Oral use of progestin, such as megestrol acetate (MA), and medroxyprogesterone acetate (MPA) is the most commonly used method with various regimens available for treatment of endometrial hyperplasia (EH). Nonetheless, the response rate is unsatisfactory, especially in atypical EH (approximately 70%). Progestin therapy may be continued or hysterectomy performed in cases of no response. Moreover, oral progestins are associated with poor compliance and systemic side effects that may limit overall efficacy. Different types of progestins and their doses in clinical use for the treatment of EH are shown in (Tab. 3 and 4).
Metformin, insulin sensitizer, decreases insulin resistance by the inhibition of hepatic gluconeogenesis. Metformin not only lowers insulin levels and can also provide benefits by decreasing body weight, which diminishes the peripheral conversion of androgen. In addition, a low body index is related to a high resolution rate in EH patients with progestin treatment. Therefore, metformin may be proposed as an alternative agent for treatment of EH, especially for patients who have progestin resistance or other metabolic disorders.
Endometrial hyperplasia (EH), especially in the presence of atypia, has a strong tendency to the development of endometrial carcinoma. In this respect, hysterectomy is a preferred treatment for atypical EH. However, for young patient who desire to preserve their fertility or for patients not selected for surgery, conservative treatments using progestin are widely accepted as a treatment option.
Conservative treatment with high-dose progesterone for endometrial hyperplasia and well-differentiated early-stage adenocarcinoma followed by assisted reproductive technologies (IVF-ICSI) is an appropriate means for achieving pregnancy. If all efforts to conceive and carry a pregnancy to full-term fails, surrogacy may be considered.
A disease of excess body fat that can have a negative effect on health, leading to reduced life expectancy and other health problems.
A condition in which a woman has an imbalance of female sex hormones. This may lead to changes in the menstrual cycle, cysts in the ovaries, trouble g
A state in which pieces of the tissue alike to the lining of the uterus (endometrium) grow in other parts of the body.
A medical condition impairing the function of the thyroid.
Cancer that arises from the endometrium, the lining of the uterus.
The absence of a menstrual period in women of reproductive age.
Light or infrequent menstrual ﬂow at intervals of 39 days to 6 months or 5–7 cycles in a year.
The uterus is the largest and major organ of the female reproductive tract that is the site of fetal growth and is hormonally responsive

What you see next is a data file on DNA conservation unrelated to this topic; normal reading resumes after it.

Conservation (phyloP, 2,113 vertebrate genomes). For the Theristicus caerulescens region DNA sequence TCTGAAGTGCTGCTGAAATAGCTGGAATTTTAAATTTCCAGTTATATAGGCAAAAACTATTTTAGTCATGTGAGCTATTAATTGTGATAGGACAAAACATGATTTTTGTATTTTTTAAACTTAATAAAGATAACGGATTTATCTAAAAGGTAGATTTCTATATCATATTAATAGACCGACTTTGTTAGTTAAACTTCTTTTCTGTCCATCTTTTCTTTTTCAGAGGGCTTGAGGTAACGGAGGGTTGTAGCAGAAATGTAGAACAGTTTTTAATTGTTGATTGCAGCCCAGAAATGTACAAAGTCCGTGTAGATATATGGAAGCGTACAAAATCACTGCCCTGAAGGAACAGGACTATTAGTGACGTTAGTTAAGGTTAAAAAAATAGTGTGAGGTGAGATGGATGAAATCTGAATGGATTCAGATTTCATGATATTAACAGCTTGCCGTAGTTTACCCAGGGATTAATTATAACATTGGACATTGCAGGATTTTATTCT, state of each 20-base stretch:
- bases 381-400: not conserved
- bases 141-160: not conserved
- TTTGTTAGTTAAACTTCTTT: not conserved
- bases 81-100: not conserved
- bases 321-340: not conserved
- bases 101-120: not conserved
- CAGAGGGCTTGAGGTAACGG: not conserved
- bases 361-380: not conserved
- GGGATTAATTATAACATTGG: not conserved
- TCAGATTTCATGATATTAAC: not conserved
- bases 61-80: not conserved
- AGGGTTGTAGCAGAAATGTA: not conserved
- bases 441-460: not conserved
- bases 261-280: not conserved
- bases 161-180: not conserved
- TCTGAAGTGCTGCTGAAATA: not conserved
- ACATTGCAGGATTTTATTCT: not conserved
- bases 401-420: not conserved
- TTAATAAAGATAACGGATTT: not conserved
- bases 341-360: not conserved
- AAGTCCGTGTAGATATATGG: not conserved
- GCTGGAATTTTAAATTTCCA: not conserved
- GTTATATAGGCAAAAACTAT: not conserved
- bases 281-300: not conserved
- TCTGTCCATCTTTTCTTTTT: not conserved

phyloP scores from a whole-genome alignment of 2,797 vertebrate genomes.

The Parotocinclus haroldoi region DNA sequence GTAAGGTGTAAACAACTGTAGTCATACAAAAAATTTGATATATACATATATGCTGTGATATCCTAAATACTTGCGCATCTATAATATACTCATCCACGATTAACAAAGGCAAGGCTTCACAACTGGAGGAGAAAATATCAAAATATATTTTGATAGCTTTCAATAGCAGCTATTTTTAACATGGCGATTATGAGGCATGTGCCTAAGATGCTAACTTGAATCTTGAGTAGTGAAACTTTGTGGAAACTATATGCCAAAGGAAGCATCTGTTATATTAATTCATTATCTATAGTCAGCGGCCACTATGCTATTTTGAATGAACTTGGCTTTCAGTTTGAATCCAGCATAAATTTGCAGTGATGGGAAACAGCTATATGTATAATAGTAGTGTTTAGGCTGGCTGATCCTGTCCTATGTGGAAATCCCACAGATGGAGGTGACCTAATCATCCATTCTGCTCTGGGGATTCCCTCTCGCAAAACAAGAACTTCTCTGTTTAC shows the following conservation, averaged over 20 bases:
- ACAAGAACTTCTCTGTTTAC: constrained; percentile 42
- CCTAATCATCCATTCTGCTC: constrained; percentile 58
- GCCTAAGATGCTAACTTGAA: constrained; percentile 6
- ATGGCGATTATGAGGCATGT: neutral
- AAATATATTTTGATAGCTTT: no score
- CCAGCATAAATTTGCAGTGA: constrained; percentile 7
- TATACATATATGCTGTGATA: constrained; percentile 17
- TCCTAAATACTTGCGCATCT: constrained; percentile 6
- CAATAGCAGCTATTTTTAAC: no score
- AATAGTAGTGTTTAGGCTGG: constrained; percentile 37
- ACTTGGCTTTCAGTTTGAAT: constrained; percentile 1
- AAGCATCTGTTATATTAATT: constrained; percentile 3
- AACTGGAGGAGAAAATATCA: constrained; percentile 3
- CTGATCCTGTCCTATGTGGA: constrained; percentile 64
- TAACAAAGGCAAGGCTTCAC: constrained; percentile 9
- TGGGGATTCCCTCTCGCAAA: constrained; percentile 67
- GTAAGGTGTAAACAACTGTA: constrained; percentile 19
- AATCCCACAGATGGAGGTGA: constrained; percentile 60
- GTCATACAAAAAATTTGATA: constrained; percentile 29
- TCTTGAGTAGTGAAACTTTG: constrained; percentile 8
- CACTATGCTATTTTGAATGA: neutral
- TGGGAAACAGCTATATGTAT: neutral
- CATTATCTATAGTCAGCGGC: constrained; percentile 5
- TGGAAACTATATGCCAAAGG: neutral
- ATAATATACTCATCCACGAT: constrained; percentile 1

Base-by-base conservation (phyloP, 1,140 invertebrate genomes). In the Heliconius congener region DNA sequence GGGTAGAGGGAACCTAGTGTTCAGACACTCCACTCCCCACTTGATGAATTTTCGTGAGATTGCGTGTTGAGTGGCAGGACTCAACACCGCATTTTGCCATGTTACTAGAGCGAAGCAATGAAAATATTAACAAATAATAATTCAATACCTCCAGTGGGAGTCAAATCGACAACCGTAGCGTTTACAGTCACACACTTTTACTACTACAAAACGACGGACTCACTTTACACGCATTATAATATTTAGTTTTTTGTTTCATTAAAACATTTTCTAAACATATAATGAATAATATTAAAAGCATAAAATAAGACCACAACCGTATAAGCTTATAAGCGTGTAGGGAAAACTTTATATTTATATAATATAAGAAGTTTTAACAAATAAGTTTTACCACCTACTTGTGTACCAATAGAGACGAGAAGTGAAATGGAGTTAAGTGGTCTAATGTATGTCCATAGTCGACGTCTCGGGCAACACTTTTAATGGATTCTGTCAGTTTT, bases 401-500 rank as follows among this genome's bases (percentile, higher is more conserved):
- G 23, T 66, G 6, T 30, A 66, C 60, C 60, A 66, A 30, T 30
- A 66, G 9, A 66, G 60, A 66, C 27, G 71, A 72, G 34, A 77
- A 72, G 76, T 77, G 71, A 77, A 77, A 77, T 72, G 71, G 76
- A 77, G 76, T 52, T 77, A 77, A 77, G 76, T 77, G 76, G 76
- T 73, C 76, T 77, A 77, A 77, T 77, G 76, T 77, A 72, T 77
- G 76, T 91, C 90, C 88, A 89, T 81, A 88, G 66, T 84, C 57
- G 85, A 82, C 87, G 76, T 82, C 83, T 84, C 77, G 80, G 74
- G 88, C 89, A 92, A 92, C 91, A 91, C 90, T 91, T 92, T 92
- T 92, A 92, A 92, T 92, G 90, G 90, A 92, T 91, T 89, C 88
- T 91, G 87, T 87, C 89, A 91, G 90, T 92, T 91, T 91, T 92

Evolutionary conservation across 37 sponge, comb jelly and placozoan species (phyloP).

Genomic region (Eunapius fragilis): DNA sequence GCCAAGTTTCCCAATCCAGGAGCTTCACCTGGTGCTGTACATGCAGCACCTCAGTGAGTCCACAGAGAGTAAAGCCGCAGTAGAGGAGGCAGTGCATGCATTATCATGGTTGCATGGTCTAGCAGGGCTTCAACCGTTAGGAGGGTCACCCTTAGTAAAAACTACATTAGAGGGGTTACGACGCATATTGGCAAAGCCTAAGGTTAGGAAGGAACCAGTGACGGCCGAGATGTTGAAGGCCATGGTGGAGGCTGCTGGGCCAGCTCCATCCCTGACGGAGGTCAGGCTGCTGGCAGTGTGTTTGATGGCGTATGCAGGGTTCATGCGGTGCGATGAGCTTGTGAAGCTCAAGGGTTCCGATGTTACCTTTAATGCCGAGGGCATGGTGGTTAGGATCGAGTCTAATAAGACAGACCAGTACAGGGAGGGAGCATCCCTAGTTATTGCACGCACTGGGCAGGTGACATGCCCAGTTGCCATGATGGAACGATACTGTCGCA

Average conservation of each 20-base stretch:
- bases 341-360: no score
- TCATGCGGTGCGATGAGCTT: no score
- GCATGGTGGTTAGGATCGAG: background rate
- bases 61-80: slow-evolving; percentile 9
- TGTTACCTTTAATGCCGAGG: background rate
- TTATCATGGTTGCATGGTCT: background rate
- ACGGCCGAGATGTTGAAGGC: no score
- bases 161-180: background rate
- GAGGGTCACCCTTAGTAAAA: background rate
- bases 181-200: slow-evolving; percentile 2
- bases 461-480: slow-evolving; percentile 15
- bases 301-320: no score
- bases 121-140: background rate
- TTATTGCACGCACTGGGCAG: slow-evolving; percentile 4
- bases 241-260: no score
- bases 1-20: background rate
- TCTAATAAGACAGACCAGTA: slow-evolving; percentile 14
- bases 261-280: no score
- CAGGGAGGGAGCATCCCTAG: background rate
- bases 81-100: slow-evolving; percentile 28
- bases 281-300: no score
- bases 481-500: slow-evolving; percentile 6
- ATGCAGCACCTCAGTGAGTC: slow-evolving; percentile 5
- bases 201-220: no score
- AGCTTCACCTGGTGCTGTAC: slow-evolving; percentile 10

The innermost layer of uterus forming the uterine lumen where the implantation of an oocyte happens.
The primary female sex hormone responsible for the development and regulation of the female reproductive system and secondary sex characteristics.
Steroid hormone, secreted by the ovaries, whose function is to prepare the uterus for the implantation of a fertilized ovum and to maintain pregnancy.
The very early stage of pregnancy at which the embryo adheres to the wall of the uterus.
A decrease in the amount of red blood cells or hemoglobin in the blood.
A condition in which the body either does not produce enough, or does not properly respond to insulin, a hormone produced in the pancreas.
A medical condition characterized by an excessive amount of estrogenic activity in the body.
A medical condition of excess body fat that can have a negative effect on health, leading to reduced life expectancy and other health problems.
Long-lasting inhalation of the smoke of burning tobacco.
The absence of a menstrual period in a woman of reproductive age.
An anovulatory cycle is a menstrual cycle during which the ovaries do not release an oocyte.
A long-term skin condition characterized by areas of blackheads, whiteheads, pimples, greasy skin, and possibly scarring.
The excessive hairiness on women in those parts of the body where terminal hair normally is absent or minimal, such as a beard or chest hair.
A subjective feeling of tiredness which is distinct from weakness, which has a gradual onset.
Abnormally heavy or prolonged bleeding in menstrual periods.
The medical term for infrequent, often light menstrual periods (intervals exceeding 35 days).
The painful feelings during sexual intercourse.
Irregular intermenstrual bleeding including postcoital bleeding.
Decreased or missing lubrication of vagina.
A form of alternative medicine and a key component of traditional Chinese medicine involving thin needles inserted into the body at acupuncture points
Process by which a woman donates eggs for purposes of assisted reproduction or biomedical research.
Surgical removal of the uterus.
A micromanipulative fertilization technique in which a single sperm is injected directly into an egg.
Drugs, which are used as a treatment option of endometrial hyperplasia.
The procedure in which a man (sperm donor) provides his sperm for fertility treatment.
A process in which an egg is fertilised by sperm outside the body: in vitro. Own or donated gametes may be used.
The embryo is gestated in a third party's (surrogate) uterus.